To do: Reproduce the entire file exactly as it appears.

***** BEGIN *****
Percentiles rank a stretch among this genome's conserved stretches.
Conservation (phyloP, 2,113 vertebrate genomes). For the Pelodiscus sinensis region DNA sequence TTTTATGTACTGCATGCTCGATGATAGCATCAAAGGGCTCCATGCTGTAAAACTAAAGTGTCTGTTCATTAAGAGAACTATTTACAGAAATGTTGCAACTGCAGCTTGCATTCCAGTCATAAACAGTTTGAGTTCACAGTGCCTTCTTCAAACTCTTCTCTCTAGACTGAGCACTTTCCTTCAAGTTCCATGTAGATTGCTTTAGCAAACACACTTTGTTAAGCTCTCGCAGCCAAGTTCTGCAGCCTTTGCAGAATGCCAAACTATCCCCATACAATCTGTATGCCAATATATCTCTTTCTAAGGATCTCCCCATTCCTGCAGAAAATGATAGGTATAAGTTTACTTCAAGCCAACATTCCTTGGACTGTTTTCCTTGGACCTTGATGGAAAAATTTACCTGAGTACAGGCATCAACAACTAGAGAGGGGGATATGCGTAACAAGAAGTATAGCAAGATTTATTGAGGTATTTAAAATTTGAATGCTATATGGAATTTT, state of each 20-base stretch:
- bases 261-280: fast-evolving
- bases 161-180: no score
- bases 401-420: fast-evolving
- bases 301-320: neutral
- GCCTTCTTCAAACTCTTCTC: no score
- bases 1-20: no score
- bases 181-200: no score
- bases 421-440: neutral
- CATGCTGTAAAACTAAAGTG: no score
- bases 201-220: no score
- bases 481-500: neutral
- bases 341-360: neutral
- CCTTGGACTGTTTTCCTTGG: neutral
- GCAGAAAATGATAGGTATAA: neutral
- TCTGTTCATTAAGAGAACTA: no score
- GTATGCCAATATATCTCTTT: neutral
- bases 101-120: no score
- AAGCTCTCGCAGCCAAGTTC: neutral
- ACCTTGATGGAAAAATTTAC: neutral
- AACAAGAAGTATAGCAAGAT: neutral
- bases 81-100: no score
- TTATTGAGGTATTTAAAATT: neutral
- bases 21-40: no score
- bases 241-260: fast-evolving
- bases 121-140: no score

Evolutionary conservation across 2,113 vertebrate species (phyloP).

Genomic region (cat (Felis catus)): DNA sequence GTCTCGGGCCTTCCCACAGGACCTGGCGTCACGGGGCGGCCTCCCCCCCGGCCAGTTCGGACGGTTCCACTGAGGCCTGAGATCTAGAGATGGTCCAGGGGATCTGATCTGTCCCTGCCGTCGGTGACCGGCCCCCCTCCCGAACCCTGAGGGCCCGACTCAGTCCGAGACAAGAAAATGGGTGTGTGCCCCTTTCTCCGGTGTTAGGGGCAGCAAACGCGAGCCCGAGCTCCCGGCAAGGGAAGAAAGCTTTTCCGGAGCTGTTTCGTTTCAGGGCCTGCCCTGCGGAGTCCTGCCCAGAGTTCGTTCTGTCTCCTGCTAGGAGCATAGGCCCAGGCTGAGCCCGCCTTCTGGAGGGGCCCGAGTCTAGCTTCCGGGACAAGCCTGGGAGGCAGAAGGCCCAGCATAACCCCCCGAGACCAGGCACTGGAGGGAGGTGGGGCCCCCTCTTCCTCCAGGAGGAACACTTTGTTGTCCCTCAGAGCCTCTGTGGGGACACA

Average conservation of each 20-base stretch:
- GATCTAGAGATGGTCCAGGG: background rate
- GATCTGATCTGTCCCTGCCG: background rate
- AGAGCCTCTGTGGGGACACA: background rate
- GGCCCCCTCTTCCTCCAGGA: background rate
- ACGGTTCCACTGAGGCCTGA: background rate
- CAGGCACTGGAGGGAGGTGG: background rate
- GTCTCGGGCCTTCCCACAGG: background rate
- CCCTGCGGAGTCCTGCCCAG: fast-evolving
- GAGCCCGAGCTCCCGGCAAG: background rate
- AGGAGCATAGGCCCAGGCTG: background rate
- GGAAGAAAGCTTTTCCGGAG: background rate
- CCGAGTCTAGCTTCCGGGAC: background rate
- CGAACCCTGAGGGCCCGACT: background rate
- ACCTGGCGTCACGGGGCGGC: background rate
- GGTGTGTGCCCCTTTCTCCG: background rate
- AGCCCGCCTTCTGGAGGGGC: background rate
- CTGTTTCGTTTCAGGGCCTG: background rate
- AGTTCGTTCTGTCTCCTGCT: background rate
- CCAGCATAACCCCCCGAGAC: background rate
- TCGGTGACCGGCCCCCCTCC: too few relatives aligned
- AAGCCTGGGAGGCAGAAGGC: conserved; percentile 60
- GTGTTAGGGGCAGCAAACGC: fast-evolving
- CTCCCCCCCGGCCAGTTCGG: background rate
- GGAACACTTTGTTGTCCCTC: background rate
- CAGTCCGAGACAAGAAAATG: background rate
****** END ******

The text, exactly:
Percentiles rank a stretch among this genome's conserved stretches.
Conservation (phyloP, 2,113 vertebrate genomes). For the Pelodiscus sinensis region DNA sequence TTTTATGTACTGCATGCTCGATGATAGCATCAAAGGGCTCCATGCTGTAAAACTAAAGTGTCTGTTCATTAAGAGAACTATTTACAGAAATGTTGCAACTGCAGCTTGCATTCCAGTCATAAACAGTTTGAGTTCACAGTGCCTTCTTCAAACTCTTCTCTCTAGACTGAGCACTTTCCTTCAAGTTCCATGTAGATTGCTTTAGCAAACACACTTTGTTAAGCTCTCGCAGCCAAGTTCTGCAGCCTTTGCAGAATGCCAAACTATCCCCATACAATCTGTATGCCAATATATCTCTTTCTAAGGATCTCCCCATTCCTGCAGAAAATGATAGGTATAAGTTTACTTCAAGCCAACATTCCTTGGACTGTTTTCCTTGGACCTTGATGGAAAAATTTACCTGAGTACAGGCATCAACAACTAGAGAGGGGGATATGCGTAACAAGAAGTATAGCAAGATTTATTGAGGTATTTAAAATTTGAATGCTATATGGAATTTT, state of each 20-base stretch:
- bases 261-280: fast-evolving
- bases 161-180: no score
- bases 401-420: fast-evolving
- bases 301-320: neutral
- GCCTTCTTCAAACTCTTCTC: no score
- bases 1-20: no score
- bases 181-200: no score
- bases 421-440: neutral
- CATGCTGTAAAACTAAAGTG: no score
- bases 201-220: no score
- bases 481-500: neutral
- bases 341-360: neutral
- CCTTGGACTGTTTTCCTTGG: neutral
- GCAGAAAATGATAGGTATAA: neutral
- TCTGTTCATTAAGAGAACTA: no score
- GTATGCCAATATATCTCTTT: neutral
- bases 101-120: no score
- AAGCTCTCGCAGCCAAGTTC: neutral
- ACCTTGATGGAAAAATTTAC: neutral
- AACAAGAAGTATAGCAAGAT: neutral
- bases 81-100: no score
- TTATTGAGGTATTTAAAATT: neutral
- bases 21-40: no score
- bases 241-260: fast-evolving
- bases 121-140: no score

Evolutionary conservation across 2,113 vertebrate species (phyloP).

Genomic region (cat (Felis catus)): DNA sequence GTCTCGGGCCTTCCCACAGGACCTGGCGTCACGGGGCGGCCTCCCCCCCGGCCAGTTCGGACGGTTCCACTGAGGCCTGAGATCTAGAGATGGTCCAGGGGATCTGATCTGTCCCTGCCGTCGGTGACCGGCCCCCCTCCCGAACCCTGAGGGCCCGACTCAGTCCGAGACAAGAAAATGGGTGTGTGCCCCTTTCTCCGGTGTTAGGGGCAGCAAACGCGAGCCCGAGCTCCCGGCAAGGGAAGAAAGCTTTTCCGGAGCTGTTTCGTTTCAGGGCCTGCCCTGCGGAGTCCTGCCCAGAGTTCGTTCTGTCTCCTGCTAGGAGCATAGGCCCAGGCTGAGCCCGCCTTCTGGAGGGGCCCGAGTCTAGCTTCCGGGACAAGCCTGGGAGGCAGAAGGCCCAGCATAACCCCCCGAGACCAGGCACTGGAGGGAGGTGGGGCCCCCTCTTCCTCCAGGAGGAACACTTTGTTGTCCCTCAGAGCCTCTGTGGGGACACA

Average conservation of each 20-base stretch:
- GATCTAGAGATGGTCCAGGG: background rate
- GATCTGATCTGTCCCTGCCG: background rate
- AGAGCCTCTGTGGGGACACA: background rate
- GGCCCCCTCTTCCTCCAGGA: background rate
- ACGGTTCCACTGAGGCCTGA: background rate
- CAGGCACTGGAGGGAGGTGG: background rate
- GTCTCGGGCCTTCCCACAGG: background rate
- CCCTGCGGAGTCCTGCCCAG: fast-evolving
- GAGCCCGAGCTCCCGGCAAG: background rate
- AGGAGCATAGGCCCAGGCTG: background rate
- GGAAGAAAGCTTTTCCGGAG: background rate
- CCGAGTCTAGCTTCCGGGAC: background rate
- CGAACCCTGAGGGCCCGACT: background rate
- ACCTGGCGTCACGGGGCGGC: background rate
- GGTGTGTGCCCCTTTCTCCG: background rate
- AGCCCGCCTTCTGGAGGGGC: background rate
- CTGTTTCGTTTCAGGGCCTG: background rate
- AGTTCGTTCTGTCTCCTGCT: background rate
- CCAGCATAACCCCCCGAGAC: background rate
- TCGGTGACCGGCCCCCCTCC: too few relatives aligned
- AAGCCTGGGAGGCAGAAGGC: conserved; percentile 60
- GTGTTAGGGGCAGCAAACGC: fast-evolving
- CTCCCCCCCGGCCAGTTCGG: background rate
- GGAACACTTTGTTGTCCCTC: background rate
- CAGTCCGAGACAAGAAAATG: background rate